Mitch Ellmauer, Intern, International Labor Rights Forum
Sting, the British pop icon, cancelled a concert in Kazakhstan recently over human rights abuses committed against striking oil workers. Workers from Kazakhstan’s state oil company went on strike in early May after their wages had been cut. Many of the strike’s leaders have been imprisoned, and many workers have been assaulted by police and company thugs. According to Sting and Amnesty International, playing in Kazakhstan would have been interpreted as an endorsement of President’s Nazarbayev’s administration.
“Hunger strikes, imprisoned workers, and tens of thousands on strike represent a virtual picket line which I have no intention of crossing,” Sting wrote in a recent press release.
However, Sting has not always been so concerned with human rights violations in Central Asia. Maybe the Kazakh government just wasn’t paying him enough. Last year, Sting was paid two million pounds to play at a music festival in Uzbekistan. The concert was organized by Gulnara Karimova, daughter of the country’s ironfisted dictator.
I am well aware of the Uzbek president’s appalling reputation in the field of human rights as well as the environment. I made the decision to play there in spite of that have come to believe that cultural boycotts are not only pointless gestures, they are counter-productive.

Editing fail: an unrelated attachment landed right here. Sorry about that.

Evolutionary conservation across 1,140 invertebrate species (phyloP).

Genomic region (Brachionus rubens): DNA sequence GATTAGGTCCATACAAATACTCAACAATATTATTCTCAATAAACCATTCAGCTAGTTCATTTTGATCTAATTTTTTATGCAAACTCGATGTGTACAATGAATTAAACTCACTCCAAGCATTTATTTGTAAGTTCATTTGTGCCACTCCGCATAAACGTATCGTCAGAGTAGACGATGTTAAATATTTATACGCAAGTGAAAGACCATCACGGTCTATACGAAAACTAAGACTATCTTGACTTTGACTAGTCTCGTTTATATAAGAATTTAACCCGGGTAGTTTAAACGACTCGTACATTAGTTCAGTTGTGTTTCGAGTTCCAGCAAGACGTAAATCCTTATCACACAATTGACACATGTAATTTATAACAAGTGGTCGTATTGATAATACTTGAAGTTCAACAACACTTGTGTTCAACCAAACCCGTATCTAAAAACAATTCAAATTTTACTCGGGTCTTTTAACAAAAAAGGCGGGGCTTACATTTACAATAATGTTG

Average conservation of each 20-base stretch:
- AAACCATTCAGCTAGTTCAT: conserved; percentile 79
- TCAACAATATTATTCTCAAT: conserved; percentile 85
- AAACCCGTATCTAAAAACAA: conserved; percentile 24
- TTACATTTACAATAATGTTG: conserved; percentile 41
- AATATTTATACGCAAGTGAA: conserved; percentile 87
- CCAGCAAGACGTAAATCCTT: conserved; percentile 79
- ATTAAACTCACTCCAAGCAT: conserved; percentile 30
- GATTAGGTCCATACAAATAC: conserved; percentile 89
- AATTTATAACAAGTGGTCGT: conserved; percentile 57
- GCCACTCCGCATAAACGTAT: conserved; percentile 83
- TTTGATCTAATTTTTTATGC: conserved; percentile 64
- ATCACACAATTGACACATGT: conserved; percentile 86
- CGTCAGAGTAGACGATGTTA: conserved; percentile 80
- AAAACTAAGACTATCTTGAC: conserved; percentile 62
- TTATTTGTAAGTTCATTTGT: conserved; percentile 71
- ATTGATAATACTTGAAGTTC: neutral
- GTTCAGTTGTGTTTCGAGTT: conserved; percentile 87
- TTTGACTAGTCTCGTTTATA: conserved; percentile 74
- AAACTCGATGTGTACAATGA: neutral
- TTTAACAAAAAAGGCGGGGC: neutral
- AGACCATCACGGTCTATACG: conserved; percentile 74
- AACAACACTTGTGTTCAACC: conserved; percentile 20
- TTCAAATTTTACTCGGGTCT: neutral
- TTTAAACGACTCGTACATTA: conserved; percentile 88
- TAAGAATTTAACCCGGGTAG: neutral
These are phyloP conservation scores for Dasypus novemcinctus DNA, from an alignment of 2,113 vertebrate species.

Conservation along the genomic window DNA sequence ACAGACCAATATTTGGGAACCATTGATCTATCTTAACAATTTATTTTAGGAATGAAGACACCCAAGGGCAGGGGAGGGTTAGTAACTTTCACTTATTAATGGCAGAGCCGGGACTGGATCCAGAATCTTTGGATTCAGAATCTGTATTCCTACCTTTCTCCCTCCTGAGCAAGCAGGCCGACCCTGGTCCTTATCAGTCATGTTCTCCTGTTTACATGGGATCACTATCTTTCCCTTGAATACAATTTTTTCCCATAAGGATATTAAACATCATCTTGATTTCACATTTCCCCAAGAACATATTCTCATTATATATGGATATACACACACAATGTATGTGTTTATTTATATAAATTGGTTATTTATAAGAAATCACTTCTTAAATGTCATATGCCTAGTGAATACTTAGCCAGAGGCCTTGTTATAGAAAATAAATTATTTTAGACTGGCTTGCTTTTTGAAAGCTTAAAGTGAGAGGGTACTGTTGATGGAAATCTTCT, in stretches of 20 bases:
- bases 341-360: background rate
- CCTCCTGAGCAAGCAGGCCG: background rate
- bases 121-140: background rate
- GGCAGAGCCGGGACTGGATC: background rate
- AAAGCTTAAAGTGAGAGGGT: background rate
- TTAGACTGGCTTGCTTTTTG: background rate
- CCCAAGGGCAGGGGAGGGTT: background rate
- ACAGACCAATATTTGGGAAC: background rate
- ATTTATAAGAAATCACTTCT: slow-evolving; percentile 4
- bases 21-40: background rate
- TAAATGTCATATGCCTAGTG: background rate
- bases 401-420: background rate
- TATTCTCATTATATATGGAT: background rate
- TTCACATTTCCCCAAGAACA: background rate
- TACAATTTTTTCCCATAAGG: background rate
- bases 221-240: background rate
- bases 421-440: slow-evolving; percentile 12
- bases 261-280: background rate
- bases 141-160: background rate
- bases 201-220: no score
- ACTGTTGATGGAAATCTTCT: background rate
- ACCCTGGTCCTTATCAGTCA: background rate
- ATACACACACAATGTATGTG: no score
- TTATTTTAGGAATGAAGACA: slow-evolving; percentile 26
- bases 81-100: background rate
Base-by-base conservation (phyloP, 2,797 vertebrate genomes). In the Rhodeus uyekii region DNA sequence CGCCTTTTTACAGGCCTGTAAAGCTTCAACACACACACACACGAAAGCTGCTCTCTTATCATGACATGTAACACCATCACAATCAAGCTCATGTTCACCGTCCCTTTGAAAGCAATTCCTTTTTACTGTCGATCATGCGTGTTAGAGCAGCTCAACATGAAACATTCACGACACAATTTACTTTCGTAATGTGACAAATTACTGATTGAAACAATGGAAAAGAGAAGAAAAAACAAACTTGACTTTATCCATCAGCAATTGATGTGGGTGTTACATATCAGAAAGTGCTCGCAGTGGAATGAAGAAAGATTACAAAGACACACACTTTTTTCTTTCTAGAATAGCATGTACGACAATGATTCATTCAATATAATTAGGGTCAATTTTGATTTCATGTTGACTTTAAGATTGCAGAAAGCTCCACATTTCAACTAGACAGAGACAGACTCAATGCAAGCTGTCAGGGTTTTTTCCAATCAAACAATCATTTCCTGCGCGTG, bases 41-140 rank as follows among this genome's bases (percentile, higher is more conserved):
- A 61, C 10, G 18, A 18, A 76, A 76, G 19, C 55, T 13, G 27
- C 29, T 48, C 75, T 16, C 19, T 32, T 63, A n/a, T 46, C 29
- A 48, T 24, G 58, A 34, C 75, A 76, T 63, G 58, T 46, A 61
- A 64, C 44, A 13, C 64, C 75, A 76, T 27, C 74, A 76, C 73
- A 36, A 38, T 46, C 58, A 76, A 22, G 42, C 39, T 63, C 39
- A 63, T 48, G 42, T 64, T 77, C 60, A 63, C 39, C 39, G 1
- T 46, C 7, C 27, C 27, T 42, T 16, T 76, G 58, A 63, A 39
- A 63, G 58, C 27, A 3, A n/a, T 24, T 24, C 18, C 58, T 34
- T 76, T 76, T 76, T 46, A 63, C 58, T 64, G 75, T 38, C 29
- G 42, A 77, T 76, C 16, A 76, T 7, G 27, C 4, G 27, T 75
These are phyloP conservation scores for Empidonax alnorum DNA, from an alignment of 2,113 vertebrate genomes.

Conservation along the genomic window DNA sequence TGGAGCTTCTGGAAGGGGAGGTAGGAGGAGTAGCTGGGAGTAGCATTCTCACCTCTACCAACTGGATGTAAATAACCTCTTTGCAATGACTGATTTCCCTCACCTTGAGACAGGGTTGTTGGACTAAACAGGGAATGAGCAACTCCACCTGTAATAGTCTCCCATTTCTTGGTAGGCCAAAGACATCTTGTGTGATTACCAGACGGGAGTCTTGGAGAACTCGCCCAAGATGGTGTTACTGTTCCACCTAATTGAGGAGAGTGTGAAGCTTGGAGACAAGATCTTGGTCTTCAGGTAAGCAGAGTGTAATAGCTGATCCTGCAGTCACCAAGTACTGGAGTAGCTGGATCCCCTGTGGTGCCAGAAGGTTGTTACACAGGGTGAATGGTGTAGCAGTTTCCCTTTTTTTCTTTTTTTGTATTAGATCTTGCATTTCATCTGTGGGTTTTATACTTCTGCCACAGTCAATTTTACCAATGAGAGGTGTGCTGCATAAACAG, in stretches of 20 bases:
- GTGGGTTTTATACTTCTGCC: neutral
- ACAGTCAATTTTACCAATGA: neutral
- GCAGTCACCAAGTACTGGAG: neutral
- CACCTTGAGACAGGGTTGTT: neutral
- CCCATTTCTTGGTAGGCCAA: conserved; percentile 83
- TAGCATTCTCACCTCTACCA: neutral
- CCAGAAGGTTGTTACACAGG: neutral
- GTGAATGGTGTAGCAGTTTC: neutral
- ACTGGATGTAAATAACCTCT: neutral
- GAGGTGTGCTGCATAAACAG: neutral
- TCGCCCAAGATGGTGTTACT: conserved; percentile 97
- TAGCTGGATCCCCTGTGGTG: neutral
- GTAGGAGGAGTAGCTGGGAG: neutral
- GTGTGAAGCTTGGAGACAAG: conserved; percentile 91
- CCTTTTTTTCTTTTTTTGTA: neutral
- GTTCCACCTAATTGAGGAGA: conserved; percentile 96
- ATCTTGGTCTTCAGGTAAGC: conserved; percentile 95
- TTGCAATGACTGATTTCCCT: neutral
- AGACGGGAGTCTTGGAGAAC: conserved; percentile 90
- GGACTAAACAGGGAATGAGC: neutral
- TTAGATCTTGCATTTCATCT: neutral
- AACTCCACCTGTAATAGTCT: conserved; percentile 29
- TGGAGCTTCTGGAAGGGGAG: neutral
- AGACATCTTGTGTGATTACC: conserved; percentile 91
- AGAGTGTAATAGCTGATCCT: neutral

This stands in stark contrast to Sting’s refusal to cross Kazakhstan’s “virtual picket lines.” Much like the concert in Kazakhstan, which was part of the president’s birthday celebrations, Sting’s appearance in Tashkent was solely for the enjoyment of Uzbekistan’s elite. The cheapest tickets cost $1000. That’s 45 times more than the average Uzbek’s monthly salary.
Meanwhile, the government of Uzbekistan removes hundreds of thousands of children from schools across the country every harvest season and forces them to pick cotton to enrich the ruling regime. Sound like the kind of folks you want to take money from?
Sting was personally invited by Gulnara Karimova, and the two sat together during the fashion that preceded Sting’s performance. Gulnara Karimova is as complicit in Uzbekistan’s dictatorship as her father is. She was Deputy foreign Minister, head of the Uzbekistan’s mission to the UN in Switzerland, and it is speculated that she could succeed her father as president. Gulnara has been described as a “robber baron” by US diplomats; she has used her family connections to gain control of Uzbekistan’s mobile phone monopoly and Zeromax, a multi-billion company that controls most of the country’s industry. A dispatch from the US Embassy in Tashkent described her as the “single most hated person in the country.”
Craig Murray, former UK ambassador to Uzbekistan, put is best when he said: “Sting is a hypocrite.” Don’t let Sting get away with profiting off of brutal dictatorships. Sign this petition here and demand that he donate Gulnara Karimova’s money to human rights defenders in Uzbekistan.